In Austria, same-sex couples were able to marry from 1 January 2019. That brings the total number of EU Member-States that recognise same-sex marriage up to thirteen. However, that still leaves 15 European countries where same-sex marriage is not legal. In many Eastern European countries, the definition of marriage as a union between a man and a woman is enshrined in the constitution.
For same-sex couples, this confusing legal landscape throws up several issues. If they move from one European country to another, will they have the same rights as straight couples in terms of things like pensions, guardianship of children, legal wills, and so on? Should their marriage be recognised across the entire European Union?
What do our readers think? We had a comment sent in from Luca on our ‘Suggest a Debate’ page, asking how LGBT rights (including on issues such as same-sex marriage and adoption) can be improved across the continent. Would recognising same-sex marriage not be a good first step?
Should same-sex marriage be legalised across Europe? We asked Members of the European Parliament (MEPs) from all sides of the political spectrum to stake out their positions on this question, and it’s up to YOU to vote for the policies you favour. See what the different MEPs have to say, then vote at the bottom of this debate for the one you most agree with! Take part in the vote below and tell us who you support in the European Parliament!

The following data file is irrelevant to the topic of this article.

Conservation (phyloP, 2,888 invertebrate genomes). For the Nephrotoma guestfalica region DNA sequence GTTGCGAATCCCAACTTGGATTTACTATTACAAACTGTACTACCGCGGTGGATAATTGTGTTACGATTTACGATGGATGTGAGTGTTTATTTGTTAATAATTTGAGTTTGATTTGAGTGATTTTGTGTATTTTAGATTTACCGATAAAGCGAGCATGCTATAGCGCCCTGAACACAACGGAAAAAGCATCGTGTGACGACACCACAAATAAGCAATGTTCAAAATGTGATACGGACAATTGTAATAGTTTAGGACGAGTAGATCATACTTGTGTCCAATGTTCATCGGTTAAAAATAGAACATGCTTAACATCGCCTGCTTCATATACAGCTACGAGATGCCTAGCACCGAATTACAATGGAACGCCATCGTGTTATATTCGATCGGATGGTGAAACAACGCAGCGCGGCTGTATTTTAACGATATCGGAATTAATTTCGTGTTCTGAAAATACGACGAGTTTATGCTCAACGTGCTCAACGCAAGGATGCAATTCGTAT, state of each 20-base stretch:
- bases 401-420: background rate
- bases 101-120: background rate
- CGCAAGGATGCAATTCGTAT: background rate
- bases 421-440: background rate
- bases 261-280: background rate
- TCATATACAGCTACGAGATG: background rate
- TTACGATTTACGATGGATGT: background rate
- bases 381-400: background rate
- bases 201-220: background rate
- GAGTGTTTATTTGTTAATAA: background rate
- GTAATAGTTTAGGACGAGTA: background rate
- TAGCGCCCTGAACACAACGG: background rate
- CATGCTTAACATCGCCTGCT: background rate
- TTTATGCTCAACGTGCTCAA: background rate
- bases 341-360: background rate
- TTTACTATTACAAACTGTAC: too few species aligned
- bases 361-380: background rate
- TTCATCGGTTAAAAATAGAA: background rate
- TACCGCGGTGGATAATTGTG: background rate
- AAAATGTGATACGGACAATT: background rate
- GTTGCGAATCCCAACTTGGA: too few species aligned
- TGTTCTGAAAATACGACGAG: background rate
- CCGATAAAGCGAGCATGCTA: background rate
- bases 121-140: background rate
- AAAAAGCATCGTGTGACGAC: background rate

Yes, of course. I think that’s important. Human rights are for all.
Yes. When it comes to gay marriage, there is a clear contradiction in Europe. On the one hand, we do not define marriage at the European level. Family law is a national competence. Yet, on the other hand, we have decided at the European level (because it’s in the treaties) that we’re not allowed to discriminate against people. So, if you apply that principle logically, somebody should be able to go to court and ask: ‘Why am I not allowed to marry as a homosexual?’
We also have freedom of movement in Europe, and if you are a heterosexual married couple and you move to another country, you have no problem. But if you are a same-sex couple and you move to another country, you lose your rights: Social security, child benefits, and so on. That is discrimination on the basis of sexuality…
I would say that, for me, the most important element for this issue is the first article of the Charter of Fundamental Rights of the European Union, which speaks about respect for human dignity… On the other hand, I believe we should approach this issue in dialogue and in full sensitivity for the diversity of views.
There is also another aspect, which we speak about frequently in the European Parliament. I belong to those who think that this issue it is not a European competence to decide, but rather it should be left to Member States. So, we do need to respect the principle of subsidiarity, which is very important within the legal structure of the European Union,.
Beatrix von Storch (EFDD), Member of the Committee on Civil Liberties, Justice and Home Affairs:
Curious to know more about same-sex marriage across Europe? We’ve put together some facts and figures in the infographic below (click for a bigger version).
IMAGE CREDIT: CC / Flickr – European Parliament